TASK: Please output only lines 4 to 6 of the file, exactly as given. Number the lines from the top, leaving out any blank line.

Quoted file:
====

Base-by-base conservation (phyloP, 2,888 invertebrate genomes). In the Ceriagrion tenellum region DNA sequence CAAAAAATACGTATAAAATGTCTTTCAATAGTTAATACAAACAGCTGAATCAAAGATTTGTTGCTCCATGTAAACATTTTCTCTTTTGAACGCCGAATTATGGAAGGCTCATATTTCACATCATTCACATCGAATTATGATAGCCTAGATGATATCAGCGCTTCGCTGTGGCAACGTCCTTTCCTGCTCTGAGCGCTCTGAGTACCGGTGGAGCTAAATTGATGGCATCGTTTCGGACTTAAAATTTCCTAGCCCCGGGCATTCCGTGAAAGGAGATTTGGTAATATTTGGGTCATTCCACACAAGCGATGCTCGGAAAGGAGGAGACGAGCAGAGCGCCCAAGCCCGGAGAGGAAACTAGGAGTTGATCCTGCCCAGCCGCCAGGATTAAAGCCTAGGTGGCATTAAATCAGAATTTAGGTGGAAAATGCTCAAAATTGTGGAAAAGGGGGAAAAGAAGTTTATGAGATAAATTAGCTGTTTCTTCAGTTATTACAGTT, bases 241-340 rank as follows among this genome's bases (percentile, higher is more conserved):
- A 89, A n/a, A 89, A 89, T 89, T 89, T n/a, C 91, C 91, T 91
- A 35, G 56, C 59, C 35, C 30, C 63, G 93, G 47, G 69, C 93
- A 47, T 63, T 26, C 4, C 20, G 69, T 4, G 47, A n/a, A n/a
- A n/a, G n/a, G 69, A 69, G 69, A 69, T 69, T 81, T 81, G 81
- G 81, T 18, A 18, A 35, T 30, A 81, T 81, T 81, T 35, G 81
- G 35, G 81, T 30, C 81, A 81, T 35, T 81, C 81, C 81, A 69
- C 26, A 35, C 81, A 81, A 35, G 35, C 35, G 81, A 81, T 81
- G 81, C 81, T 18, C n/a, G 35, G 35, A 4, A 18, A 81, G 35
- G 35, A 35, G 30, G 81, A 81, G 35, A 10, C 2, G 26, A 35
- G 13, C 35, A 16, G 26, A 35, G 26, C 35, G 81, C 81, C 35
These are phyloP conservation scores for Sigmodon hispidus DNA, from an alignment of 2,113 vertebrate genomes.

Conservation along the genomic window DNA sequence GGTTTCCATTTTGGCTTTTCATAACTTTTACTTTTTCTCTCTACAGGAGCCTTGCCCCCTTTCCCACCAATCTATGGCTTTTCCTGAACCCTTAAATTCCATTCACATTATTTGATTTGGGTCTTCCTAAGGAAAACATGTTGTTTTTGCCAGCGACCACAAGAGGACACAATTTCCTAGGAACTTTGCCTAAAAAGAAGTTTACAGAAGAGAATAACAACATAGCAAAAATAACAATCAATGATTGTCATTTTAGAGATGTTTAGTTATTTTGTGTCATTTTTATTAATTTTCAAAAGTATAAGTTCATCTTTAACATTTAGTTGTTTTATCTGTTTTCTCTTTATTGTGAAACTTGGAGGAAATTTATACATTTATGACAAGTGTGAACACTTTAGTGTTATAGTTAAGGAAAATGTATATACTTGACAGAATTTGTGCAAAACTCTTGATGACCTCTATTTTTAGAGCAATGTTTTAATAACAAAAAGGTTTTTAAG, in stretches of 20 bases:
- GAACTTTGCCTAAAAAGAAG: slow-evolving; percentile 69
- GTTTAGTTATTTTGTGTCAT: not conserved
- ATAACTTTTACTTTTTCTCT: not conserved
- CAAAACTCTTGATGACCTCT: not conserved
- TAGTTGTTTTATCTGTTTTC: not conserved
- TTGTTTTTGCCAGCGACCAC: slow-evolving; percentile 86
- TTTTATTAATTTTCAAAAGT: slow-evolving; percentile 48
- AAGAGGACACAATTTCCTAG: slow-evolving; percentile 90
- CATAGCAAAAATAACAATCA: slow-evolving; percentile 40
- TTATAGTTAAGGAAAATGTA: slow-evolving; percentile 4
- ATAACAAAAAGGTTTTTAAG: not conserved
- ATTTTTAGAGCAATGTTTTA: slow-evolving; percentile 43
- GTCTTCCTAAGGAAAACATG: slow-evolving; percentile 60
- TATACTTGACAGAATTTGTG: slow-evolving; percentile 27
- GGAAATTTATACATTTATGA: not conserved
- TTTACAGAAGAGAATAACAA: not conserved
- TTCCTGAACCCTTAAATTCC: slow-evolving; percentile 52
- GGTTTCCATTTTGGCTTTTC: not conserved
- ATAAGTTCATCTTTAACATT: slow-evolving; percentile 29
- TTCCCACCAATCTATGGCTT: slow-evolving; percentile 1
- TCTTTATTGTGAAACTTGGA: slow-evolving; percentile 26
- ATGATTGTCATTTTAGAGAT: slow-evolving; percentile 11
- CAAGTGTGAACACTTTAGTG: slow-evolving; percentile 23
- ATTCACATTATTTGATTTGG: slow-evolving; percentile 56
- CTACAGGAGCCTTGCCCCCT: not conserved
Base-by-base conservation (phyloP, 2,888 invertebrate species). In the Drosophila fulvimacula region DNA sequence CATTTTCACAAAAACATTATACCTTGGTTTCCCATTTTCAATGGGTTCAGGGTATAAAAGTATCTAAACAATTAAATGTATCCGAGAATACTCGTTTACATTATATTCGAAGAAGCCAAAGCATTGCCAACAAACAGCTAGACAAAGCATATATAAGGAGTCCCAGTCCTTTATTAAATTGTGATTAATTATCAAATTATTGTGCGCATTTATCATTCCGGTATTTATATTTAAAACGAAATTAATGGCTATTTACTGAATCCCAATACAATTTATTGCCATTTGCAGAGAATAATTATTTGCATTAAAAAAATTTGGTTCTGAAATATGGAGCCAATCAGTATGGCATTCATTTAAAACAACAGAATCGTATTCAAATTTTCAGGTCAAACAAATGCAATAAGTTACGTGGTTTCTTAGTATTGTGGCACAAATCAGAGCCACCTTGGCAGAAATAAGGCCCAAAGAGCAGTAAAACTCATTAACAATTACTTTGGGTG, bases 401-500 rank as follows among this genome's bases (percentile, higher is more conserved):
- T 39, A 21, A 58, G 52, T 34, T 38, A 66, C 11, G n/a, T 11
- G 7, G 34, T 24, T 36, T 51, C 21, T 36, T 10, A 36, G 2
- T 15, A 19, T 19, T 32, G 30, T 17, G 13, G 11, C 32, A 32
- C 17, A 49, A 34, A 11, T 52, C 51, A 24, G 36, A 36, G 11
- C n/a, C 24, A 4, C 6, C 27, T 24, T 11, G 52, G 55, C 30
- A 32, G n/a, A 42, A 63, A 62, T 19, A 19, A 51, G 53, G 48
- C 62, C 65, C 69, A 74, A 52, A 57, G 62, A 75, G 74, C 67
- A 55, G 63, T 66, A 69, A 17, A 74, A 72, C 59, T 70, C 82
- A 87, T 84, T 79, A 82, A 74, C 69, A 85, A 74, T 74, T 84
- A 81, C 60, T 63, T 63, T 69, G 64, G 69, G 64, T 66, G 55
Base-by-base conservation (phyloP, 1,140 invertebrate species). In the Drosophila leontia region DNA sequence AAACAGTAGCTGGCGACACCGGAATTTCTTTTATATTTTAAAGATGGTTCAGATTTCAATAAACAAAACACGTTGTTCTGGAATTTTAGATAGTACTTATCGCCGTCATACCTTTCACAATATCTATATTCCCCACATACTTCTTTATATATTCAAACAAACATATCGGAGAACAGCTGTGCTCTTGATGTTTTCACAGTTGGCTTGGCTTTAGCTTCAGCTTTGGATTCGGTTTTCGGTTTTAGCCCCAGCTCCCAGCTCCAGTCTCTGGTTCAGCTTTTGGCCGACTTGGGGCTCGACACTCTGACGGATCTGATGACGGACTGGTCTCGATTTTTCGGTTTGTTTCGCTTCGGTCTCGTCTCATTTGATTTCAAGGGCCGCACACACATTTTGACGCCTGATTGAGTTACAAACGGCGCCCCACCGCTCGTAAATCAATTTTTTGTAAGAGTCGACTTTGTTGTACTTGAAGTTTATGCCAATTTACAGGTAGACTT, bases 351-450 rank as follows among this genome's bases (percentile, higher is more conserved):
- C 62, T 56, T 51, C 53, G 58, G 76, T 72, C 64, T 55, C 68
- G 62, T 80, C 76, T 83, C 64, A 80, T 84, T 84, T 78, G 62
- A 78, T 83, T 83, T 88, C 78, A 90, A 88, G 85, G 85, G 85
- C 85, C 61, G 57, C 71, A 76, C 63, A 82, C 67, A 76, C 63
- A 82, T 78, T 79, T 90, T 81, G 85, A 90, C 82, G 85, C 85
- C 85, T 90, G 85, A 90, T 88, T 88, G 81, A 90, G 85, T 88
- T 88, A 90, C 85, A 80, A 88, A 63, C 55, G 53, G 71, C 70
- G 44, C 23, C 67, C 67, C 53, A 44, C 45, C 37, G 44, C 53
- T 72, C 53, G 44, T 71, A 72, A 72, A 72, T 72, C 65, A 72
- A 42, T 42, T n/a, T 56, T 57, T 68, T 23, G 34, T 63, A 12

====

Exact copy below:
- A 47, T 63, T 26, C 4, C 20, G 69, T 4, G 47, A n/a, A n/a
- A n/a, G n/a, G 69, A 69, G 69, A 69, T 69, T 81, T 81, G 81
- G 81, T 18, A 18, A 35, T 30, A 81, T 81, T 81, T 35, G 81